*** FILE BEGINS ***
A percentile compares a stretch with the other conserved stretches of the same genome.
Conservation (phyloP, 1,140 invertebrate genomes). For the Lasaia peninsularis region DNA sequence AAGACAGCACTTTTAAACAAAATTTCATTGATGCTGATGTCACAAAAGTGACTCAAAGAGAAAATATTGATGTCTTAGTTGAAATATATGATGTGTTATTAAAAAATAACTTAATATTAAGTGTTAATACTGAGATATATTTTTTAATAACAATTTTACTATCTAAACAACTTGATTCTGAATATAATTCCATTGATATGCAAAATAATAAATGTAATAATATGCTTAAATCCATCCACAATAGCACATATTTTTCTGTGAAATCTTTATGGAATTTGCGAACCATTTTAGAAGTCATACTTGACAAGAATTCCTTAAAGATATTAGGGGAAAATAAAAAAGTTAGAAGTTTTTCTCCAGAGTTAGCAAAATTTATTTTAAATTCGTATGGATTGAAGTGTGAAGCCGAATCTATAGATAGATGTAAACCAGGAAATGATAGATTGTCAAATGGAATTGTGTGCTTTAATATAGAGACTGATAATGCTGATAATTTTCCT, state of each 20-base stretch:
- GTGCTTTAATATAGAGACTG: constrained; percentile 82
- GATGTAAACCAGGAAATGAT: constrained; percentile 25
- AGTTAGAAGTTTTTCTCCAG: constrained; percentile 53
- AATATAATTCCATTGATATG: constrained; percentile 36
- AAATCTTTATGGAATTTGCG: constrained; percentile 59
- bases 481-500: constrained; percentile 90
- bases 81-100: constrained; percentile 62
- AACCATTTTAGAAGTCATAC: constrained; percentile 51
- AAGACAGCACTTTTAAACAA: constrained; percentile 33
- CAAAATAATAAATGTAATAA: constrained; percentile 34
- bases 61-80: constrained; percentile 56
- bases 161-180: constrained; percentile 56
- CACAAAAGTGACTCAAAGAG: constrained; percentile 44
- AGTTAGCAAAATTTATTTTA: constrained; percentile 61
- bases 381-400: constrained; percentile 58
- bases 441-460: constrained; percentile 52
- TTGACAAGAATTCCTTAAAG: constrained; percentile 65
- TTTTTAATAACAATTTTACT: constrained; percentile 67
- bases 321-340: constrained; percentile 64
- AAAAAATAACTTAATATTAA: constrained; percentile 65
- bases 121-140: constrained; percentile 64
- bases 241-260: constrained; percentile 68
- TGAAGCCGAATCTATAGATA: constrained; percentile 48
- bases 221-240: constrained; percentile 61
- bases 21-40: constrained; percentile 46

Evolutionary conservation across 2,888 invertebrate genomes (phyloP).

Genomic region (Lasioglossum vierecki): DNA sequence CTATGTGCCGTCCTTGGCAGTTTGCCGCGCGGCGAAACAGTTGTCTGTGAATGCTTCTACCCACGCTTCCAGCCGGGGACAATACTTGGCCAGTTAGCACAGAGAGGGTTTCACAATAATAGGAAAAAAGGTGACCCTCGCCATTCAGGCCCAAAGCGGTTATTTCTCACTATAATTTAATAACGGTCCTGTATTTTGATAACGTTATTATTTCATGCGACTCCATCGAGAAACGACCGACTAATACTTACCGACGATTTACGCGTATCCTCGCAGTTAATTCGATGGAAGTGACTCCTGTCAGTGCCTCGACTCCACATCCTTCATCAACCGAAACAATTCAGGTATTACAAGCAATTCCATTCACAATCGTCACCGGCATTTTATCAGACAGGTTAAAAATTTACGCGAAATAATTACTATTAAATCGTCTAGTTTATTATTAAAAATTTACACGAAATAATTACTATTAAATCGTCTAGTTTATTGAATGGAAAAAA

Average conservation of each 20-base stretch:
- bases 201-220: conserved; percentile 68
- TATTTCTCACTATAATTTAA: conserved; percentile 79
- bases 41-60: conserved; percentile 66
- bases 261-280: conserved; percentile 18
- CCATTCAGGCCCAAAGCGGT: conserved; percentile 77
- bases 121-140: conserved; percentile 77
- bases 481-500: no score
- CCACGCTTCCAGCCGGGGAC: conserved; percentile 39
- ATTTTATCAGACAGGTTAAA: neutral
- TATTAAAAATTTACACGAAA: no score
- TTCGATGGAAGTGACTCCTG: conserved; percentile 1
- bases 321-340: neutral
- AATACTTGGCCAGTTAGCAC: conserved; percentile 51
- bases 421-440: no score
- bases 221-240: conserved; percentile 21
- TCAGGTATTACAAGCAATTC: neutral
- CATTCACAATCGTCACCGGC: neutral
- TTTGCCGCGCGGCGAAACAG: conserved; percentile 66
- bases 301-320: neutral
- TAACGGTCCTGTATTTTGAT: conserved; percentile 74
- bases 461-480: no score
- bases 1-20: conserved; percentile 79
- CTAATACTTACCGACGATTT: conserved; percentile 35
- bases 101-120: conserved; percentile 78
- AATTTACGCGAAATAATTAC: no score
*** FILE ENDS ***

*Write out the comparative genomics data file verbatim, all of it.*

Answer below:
A percentile compares a stretch with the other conserved stretches of the same genome.
Conservation (phyloP, 1,140 invertebrate genomes). For the Lasaia peninsularis region DNA sequence AAGACAGCACTTTTAAACAAAATTTCATTGATGCTGATGTCACAAAAGTGACTCAAAGAGAAAATATTGATGTCTTAGTTGAAATATATGATGTGTTATTAAAAAATAACTTAATATTAAGTGTTAATACTGAGATATATTTTTTAATAACAATTTTACTATCTAAACAACTTGATTCTGAATATAATTCCATTGATATGCAAAATAATAAATGTAATAATATGCTTAAATCCATCCACAATAGCACATATTTTTCTGTGAAATCTTTATGGAATTTGCGAACCATTTTAGAAGTCATACTTGACAAGAATTCCTTAAAGATATTAGGGGAAAATAAAAAAGTTAGAAGTTTTTCTCCAGAGTTAGCAAAATTTATTTTAAATTCGTATGGATTGAAGTGTGAAGCCGAATCTATAGATAGATGTAAACCAGGAAATGATAGATTGTCAAATGGAATTGTGTGCTTTAATATAGAGACTGATAATGCTGATAATTTTCCT, state of each 20-base stretch:
- GTGCTTTAATATAGAGACTG: constrained; percentile 82
- GATGTAAACCAGGAAATGAT: constrained; percentile 25
- AGTTAGAAGTTTTTCTCCAG: constrained; percentile 53
- AATATAATTCCATTGATATG: constrained; percentile 36
- AAATCTTTATGGAATTTGCG: constrained; percentile 59
- bases 481-500: constrained; percentile 90
- bases 81-100: constrained; percentile 62
- AACCATTTTAGAAGTCATAC: constrained; percentile 51
- AAGACAGCACTTTTAAACAA: constrained; percentile 33
- CAAAATAATAAATGTAATAA: constrained; percentile 34
- bases 61-80: constrained; percentile 56
- bases 161-180: constrained; percentile 56
- CACAAAAGTGACTCAAAGAG: constrained; percentile 44
- AGTTAGCAAAATTTATTTTA: constrained; percentile 61
- bases 381-400: constrained; percentile 58
- bases 441-460: constrained; percentile 52
- TTGACAAGAATTCCTTAAAG: constrained; percentile 65
- TTTTTAATAACAATTTTACT: constrained; percentile 67
- bases 321-340: constrained; percentile 64
- AAAAAATAACTTAATATTAA: constrained; percentile 65
- bases 121-140: constrained; percentile 64
- bases 241-260: constrained; percentile 68
- TGAAGCCGAATCTATAGATA: constrained; percentile 48
- bases 221-240: constrained; percentile 61
- bases 21-40: constrained; percentile 46

Evolutionary conservation across 2,888 invertebrate genomes (phyloP).

Genomic region (Lasioglossum vierecki): DNA sequence CTATGTGCCGTCCTTGGCAGTTTGCCGCGCGGCGAAACAGTTGTCTGTGAATGCTTCTACCCACGCTTCCAGCCGGGGACAATACTTGGCCAGTTAGCACAGAGAGGGTTTCACAATAATAGGAAAAAAGGTGACCCTCGCCATTCAGGCCCAAAGCGGTTATTTCTCACTATAATTTAATAACGGTCCTGTATTTTGATAACGTTATTATTTCATGCGACTCCATCGAGAAACGACCGACTAATACTTACCGACGATTTACGCGTATCCTCGCAGTTAATTCGATGGAAGTGACTCCTGTCAGTGCCTCGACTCCACATCCTTCATCAACCGAAACAATTCAGGTATTACAAGCAATTCCATTCACAATCGTCACCGGCATTTTATCAGACAGGTTAAAAATTTACGCGAAATAATTACTATTAAATCGTCTAGTTTATTATTAAAAATTTACACGAAATAATTACTATTAAATCGTCTAGTTTATTGAATGGAAAAAA

Average conservation of each 20-base stretch:
- bases 201-220: conserved; percentile 68
- TATTTCTCACTATAATTTAA: conserved; percentile 79
- bases 41-60: conserved; percentile 66
- bases 261-280: conserved; percentile 18
- CCATTCAGGCCCAAAGCGGT: conserved; percentile 77
- bases 121-140: conserved; percentile 77
- bases 481-500: no score
- CCACGCTTCCAGCCGGGGAC: conserved; percentile 39
- ATTTTATCAGACAGGTTAAA: neutral
- TATTAAAAATTTACACGAAA: no score
- TTCGATGGAAGTGACTCCTG: conserved; percentile 1
- bases 321-340: neutral
- AATACTTGGCCAGTTAGCAC: conserved; percentile 51
- bases 421-440: no score
- bases 221-240: conserved; percentile 21
- TCAGGTATTACAAGCAATTC: neutral
- CATTCACAATCGTCACCGGC: neutral
- TTTGCCGCGCGGCGAAACAG: conserved; percentile 66
- bases 301-320: neutral
- TAACGGTCCTGTATTTTGAT: conserved; percentile 74
- bases 461-480: no score
- bases 1-20: conserved; percentile 79
- CTAATACTTACCGACGATTT: conserved; percentile 35
- bases 101-120: conserved; percentile 78
- AATTTACGCGAAATAATTAC: no score